Content and Language Seminars. Participants engaged in six sessions (18 hours) of instruction. Setswana language classes included instruction in conversational Setswana, verbal and non-verbal communication strategies, and Setswana cultural norms. Participants learned functional phrases, correct pronunciation of sounds and words, and common grammatical patterns. They also learned when and how to use both formal and informal language.

Content specific seminars provided in-depth discussion on Botswana history, culture, traditions, and their connections with Botswana, including the development of the education system. Seminars on specialized education services provided a forum for cultural comparisons and ways to differentiate instruction for learners with various needs. Participants learned about the instructional practices and curriculum activities in K-12 settings that embrace Botswana’s language system and culture.

The Setswana language classes and content seminars provided participants with more knowledge and ideas to integrate Botswana culture and language elements into the K-12 curriculum activity design for their curriculum development projects.

Daily Experiences and Exploration of Cultural Activities. Each day the participants had the opportunity to interact with the people of Botswana and to experience the information they learned about in the seminars and in the schools. Participants ate traditional meals, shopped in grocery stores, explored open markets, and navigated through everyday activities. Participants were encouraged to use the language they learned from the seminars and experience a day in the life in Botswana. Cultural site visits were selected for this program with the purpose of broadening participants’ scope of knowledge of Botswana culture and traditions. Participants had the opportunity to learn about village life, including the Kgotla which is a public meeting, community council or traditional law court of a Botswana village. They also learned about ancient traditions, observed and engaged in traditional dance, and visited national parks and game reserves to learn about African wildlife.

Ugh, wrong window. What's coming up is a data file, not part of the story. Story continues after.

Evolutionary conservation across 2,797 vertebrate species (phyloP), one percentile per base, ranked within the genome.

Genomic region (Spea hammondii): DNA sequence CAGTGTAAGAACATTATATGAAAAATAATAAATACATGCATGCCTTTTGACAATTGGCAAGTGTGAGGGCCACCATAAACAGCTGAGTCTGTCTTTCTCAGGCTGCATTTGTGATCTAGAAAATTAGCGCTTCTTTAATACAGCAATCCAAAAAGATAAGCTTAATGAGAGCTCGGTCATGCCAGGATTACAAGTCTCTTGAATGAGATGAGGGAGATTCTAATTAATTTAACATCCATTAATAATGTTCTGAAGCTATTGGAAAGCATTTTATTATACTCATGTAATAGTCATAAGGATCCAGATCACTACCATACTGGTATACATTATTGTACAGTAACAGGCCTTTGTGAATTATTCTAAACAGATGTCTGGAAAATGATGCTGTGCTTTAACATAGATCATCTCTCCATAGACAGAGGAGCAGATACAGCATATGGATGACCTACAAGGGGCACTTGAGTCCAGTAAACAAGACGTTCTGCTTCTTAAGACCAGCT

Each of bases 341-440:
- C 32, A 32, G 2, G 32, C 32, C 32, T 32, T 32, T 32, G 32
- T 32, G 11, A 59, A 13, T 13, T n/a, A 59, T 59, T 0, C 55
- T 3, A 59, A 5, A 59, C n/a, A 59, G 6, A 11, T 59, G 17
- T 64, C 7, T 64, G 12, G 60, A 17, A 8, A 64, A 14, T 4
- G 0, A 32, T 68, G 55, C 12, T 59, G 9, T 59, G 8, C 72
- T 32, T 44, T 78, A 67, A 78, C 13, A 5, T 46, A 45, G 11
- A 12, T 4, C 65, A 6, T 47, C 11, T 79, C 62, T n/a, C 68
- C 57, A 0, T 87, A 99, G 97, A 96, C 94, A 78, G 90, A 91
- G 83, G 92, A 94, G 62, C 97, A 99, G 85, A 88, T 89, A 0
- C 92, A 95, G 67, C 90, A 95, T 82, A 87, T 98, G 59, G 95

During the first week of the in-country phase, participants remained in and around the capital city of Gaborone with a game drive and dinner at Mokolodi Nature Reserve, a day trip to Baharutse Cultural Village, a tour of the Three Chiefs statues, shopping and dinner at Main Mall in the city center, shopping and lunch at Botswanacraft, and several traditional meals at the Central Resource Center and local schools.